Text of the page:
A Bombardier Global 6500 aircraft. (Bombardier via US Army)

AAAA 2024 — The US Army plans to pick a prime integrator for its new manned, fixed-wing spy plane later this year and have the first modified Bombardier Global 6500 jet up in the air around the late 2026 timeframe, according to service officials. 

The High Accuracy Detection and Exploitation System, or HADES, is “designed to support active campaigning short of conflict and then potentially support targeting in conflicted areas where you might let high-end stealthy fighters or unmanned systems take first contact,” Andrew Evans, the director of Intelligence, Surveillance, and Reconnaissance (ISR) Task Force told reporters Thursday. 

“Then HADES, like many other joint assets, would do fall back support until we reestablish air superiority or supremacy,” he added.

Over the past several years, the service has tasked an array of companies with producing “bridging” aerial ISR assets designed, in part, to inform HADES requirements. Those have included:

An ISR as a service contract to the Sierra Nevada Corporation for the High Altitude Expeditionary Next ISR-Sensor (Athena-S) centered around two converted Global 6500s;
Another pair of converted Global 6500s by MAG Air and L3Harris under the Athena-Radar initiative;
A Leidos-owned Bombardier Challenger 650 dubbed the Airborne Reconnaissance and Targeting Exploitation Multi-Mission Intelligence System (Artemis): and 
The L3 Harris Airborne Reconnaissance and Electronic Warfare System (Ares) that uses a Bombardier Global 6000.

The service then inched forward with a formal program of record earlier this year when it announced Bombardier’s Global 6500 jet would ultimately be used for HADES and awarded the company with a $66.4 million contract for the first plane.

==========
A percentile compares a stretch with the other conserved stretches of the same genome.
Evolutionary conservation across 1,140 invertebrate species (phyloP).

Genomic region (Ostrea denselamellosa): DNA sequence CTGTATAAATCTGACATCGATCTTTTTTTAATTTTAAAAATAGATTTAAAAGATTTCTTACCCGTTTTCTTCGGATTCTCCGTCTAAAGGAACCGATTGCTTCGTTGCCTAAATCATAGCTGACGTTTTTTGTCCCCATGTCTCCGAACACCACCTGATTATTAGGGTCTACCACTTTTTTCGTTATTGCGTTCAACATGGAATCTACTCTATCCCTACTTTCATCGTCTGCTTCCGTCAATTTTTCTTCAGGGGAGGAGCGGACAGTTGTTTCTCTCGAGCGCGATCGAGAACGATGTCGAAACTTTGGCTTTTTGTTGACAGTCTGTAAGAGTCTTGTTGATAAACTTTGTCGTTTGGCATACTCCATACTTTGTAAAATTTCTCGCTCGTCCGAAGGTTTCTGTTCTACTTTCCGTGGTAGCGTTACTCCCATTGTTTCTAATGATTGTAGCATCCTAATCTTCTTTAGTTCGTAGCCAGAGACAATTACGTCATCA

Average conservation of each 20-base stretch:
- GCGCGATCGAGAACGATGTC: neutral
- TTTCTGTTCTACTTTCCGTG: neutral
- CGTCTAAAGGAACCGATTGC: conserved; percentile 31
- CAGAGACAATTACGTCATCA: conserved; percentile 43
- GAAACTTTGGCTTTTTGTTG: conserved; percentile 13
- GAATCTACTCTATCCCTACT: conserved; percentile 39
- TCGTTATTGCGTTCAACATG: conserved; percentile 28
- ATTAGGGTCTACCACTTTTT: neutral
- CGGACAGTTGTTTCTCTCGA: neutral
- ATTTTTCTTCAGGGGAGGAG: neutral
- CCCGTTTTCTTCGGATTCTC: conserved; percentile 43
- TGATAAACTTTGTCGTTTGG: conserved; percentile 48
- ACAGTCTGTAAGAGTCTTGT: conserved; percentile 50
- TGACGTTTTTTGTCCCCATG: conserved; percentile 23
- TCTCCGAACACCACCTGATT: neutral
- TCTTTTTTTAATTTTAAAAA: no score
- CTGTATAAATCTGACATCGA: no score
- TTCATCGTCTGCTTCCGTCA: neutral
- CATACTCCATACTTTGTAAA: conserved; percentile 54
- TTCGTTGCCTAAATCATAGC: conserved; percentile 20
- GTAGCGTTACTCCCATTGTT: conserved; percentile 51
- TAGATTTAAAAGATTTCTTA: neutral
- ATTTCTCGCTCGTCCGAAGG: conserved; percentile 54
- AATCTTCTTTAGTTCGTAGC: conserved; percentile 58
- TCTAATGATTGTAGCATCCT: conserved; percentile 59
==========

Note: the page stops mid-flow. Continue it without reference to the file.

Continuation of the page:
“One of the challenges in this … mission space is there’s a lot of capable performance on aircraft but as soon as you start modifying them for the purpose of doing an ISR event, sometimes you lose that performance,” Evans said. 

With the plane selected, the service asked all companies interested in integrating a suite of government furnished sensors into the aircraft to submit proposals. Service officials are now evaluating those proposals and a winner should be announced later this year, according to Col. Joe Minor, the project manager for fixed-wing aircraft. (Some industry officials said they anticipate an announcement this summer.)

Once the prime integrator is selected, Evans said the company will spend the next 18 months on integration work before it is “stress tested” during a military user assessment abroad around the late 2026 timeframe.

If all goes as planned, the service should have all 14 HADES ready for the air by 2035 and will gradually retire 70 RC-12 Guardrails and Enhanced Medium Altitude Reconnaissance and Surveillance Systems (EMARSS), and phase out the bridging capabilities, Evans and Minor explained.